What is Spring Framework: Dependency Injection in Java - header image

What is Spring Framework: Dependency Injection in Java

Last updated on June 11, 2020 -

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You can use this guide to understand what Spring framework is and how its core features like dependency injection or aspected oriented programming work. Also, a comprehensive FAQ.

(Editor’s note: At ~7800 words, you probably don’t want to try reading this on a mobile device. Bookmark it and come back later. And even on a desktop, eat read this elephant one bite at a time.)

Introduction

The complexity of the Spring ecosystem

A lot of companies are using Spring, but then you go to spring.io and see that the Spring universe actually consists of 21 different, active projects. Ouch!

Furthermore, if you started programming with Spring in the last couple of years, there is a very high chance that you went directly into Spring Boot or Spring Data.

However, this guide is solely about one, the most important one, of these projects: Spring Framework. Why?

Because it is essential to learn that Spring Framework is the basis for all other projects. Spring Boot, Spring Data, Spring Batch all build on top of Spring.

This has two implications:

  • Without proper Spring framework knowledge, you will sooner or later get lost. You won’t fully grok e.g. Spring Boot, no matter how unimportant you think that core knowledge is.

  • Spending ~15 minutes reading this guide, which covers the most important 80% of Spring framework, will pay-off a million times in your professional career.

What is Spring Framework?

The short answer:

At its core, Spring framework is really just a dependency injection container, with a couple of convenience layers (think: database access, proxies, aspect-oriented programming, RPC, a web mvc framework) added on top. It helps you build Java application faster and more conveniently.

Now, that doesn’t really help, does it?

Luckily, there’s also a long answer:

The remainder of this document.

Dependency Injection Basics

In case you already know what dependency injection is, feel free to skip straight to Spring’s Dependency Injection. Otherwise, read on.

What is a dependency?

Imagine you are writing a Java class that lets you access a users table in your database. You would call these classes DAOs (data access object) or Repositories. So, you are going to write a UserDAO class.

public class UserDao {

    public User findById(Integer id) {
        // execute a sql query to find the user
    }
}

Your UserDAO has only one method which lets you find users in your database table by their respective IDs.

To execute the appropriate SQL query, your UserDAO needs a database connection. And in the Java world, you (usually) get that database connection from another class, called a DataSource. So, your code now would look something like this:

import javax.sql.DataSource;

public class UserDao {

    public User findById(Integer id) throws SQLException {
        try (Connection connection = dataSource.getConnection()) { // (1)
               PreparedStatement selectStatement = connection.prepareStatement("select * from users where id =  ?");
               // use the connection etc.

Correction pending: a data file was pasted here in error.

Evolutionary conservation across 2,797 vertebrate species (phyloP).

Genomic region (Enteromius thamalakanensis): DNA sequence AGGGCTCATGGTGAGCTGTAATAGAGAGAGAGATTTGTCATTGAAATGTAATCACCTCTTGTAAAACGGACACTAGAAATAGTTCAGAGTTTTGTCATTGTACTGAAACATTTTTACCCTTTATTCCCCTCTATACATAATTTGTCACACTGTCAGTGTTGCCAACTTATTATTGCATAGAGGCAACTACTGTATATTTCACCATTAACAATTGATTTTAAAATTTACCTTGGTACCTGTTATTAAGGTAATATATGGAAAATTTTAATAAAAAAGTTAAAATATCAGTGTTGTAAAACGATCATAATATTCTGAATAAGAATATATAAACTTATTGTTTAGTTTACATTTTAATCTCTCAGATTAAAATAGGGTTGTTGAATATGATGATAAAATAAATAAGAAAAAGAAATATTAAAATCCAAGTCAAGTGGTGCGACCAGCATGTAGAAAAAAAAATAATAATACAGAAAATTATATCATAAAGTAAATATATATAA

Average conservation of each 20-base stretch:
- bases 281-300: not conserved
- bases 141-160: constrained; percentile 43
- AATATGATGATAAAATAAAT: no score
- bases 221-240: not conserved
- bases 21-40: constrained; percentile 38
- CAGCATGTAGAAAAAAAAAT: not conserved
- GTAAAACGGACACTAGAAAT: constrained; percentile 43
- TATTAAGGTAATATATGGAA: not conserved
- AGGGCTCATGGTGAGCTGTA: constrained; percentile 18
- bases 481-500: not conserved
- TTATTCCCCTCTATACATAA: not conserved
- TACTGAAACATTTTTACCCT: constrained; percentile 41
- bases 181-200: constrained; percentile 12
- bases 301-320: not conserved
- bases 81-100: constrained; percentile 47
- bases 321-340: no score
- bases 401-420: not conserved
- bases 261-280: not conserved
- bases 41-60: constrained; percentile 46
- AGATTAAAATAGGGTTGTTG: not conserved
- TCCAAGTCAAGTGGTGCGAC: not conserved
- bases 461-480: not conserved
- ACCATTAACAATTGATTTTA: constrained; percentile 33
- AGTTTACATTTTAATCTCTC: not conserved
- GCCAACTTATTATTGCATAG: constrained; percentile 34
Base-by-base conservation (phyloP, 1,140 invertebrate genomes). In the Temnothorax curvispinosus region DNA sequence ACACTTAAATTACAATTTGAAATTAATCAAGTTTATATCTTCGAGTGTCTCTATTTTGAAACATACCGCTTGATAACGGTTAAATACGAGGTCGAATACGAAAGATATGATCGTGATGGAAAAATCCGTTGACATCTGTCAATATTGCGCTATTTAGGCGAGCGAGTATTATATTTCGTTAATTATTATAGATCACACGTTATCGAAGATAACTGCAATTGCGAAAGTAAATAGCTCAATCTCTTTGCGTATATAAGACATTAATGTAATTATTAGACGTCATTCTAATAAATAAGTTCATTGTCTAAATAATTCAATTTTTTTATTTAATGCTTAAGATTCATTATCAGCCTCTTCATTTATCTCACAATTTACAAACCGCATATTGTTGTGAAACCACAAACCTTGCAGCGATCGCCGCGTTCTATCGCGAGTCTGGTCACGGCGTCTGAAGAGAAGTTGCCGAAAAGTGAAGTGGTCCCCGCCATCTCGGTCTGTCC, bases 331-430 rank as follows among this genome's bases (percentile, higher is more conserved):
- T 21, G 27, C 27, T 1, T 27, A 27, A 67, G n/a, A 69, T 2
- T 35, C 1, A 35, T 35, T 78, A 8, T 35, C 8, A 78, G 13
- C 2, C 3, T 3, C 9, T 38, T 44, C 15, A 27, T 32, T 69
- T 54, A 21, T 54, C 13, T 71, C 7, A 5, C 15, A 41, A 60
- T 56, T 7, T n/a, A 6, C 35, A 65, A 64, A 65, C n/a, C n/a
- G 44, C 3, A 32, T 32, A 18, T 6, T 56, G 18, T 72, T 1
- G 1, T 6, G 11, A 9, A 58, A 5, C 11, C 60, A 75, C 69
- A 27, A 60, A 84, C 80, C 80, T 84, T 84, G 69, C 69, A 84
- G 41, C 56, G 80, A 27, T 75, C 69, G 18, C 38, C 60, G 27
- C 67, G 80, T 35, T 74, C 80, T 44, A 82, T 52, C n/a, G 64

}
    }

}
  1. The question is now, where does your UserDao get its dataSource dependency from? The DAO obviously depends on a valid DataSource to fire those SQL queries.

Instantiating dependencies with new()

The naive solution would be to simply create a new DataSource through a constructor, every time you need one. So, to connect to a MySQL database your UserDAO could look like this:

import com.mysql.cj.jdbc.MysqlDataSource;

public class UserDao {

    public User findById(Integer id) {
        MysqlDataSource dataSource = new MysqlDataSource(); // (1)
        dataSource.setURL("jdbc:mysql://localhost:3306/myDatabase");
        dataSource.setUser("root");
        dataSource.setPassword("s3cr3t");

        try (Connection connection = dataSource.getConnection()) { // (2)
             PreparedStatement selectStatement = connection.prepareStatement("select * from users where id =  ?");
             // execute the statement..convert the raw jdbc resultset to a user
             return user;
        }
    }
}
  1. We want to connect to a MySQL database; hence we are using a MysqlDataSource and hardcoding url/username/password here for easier reading.

  2. We use our newly created DataSource for the query.

This works, but let’s see what happens when we extend our UserDao class with another method, findByFirstName.

Unfortunately, that method also needs a DataSource to work with. We can add that new method to our UserDAO and apply some refactorings, by introducing a newDataSource method.

import com.mysql.cj.jdbc.MysqlDataSource;

public class UserDao {

    public User findById(Integer id) {
        try (Connection connection = newDataSource().getConnection()) { // (1)
               PreparedStatement selectStatement = connection.prepareStatement("select * from users where id =  ?");
               // TODO execute the select , handle exceptions, return the user
        }
    }

    public User findByFirstName(String firstName) {
        try (Connection connection = newDataSource().getConnection()) { // (2)
               PreparedStatement selectStatement = connection.prepareStatement("select * from users where first_name =  ?");
               // TODO execute the select ,  handle exceptions, return the user
        }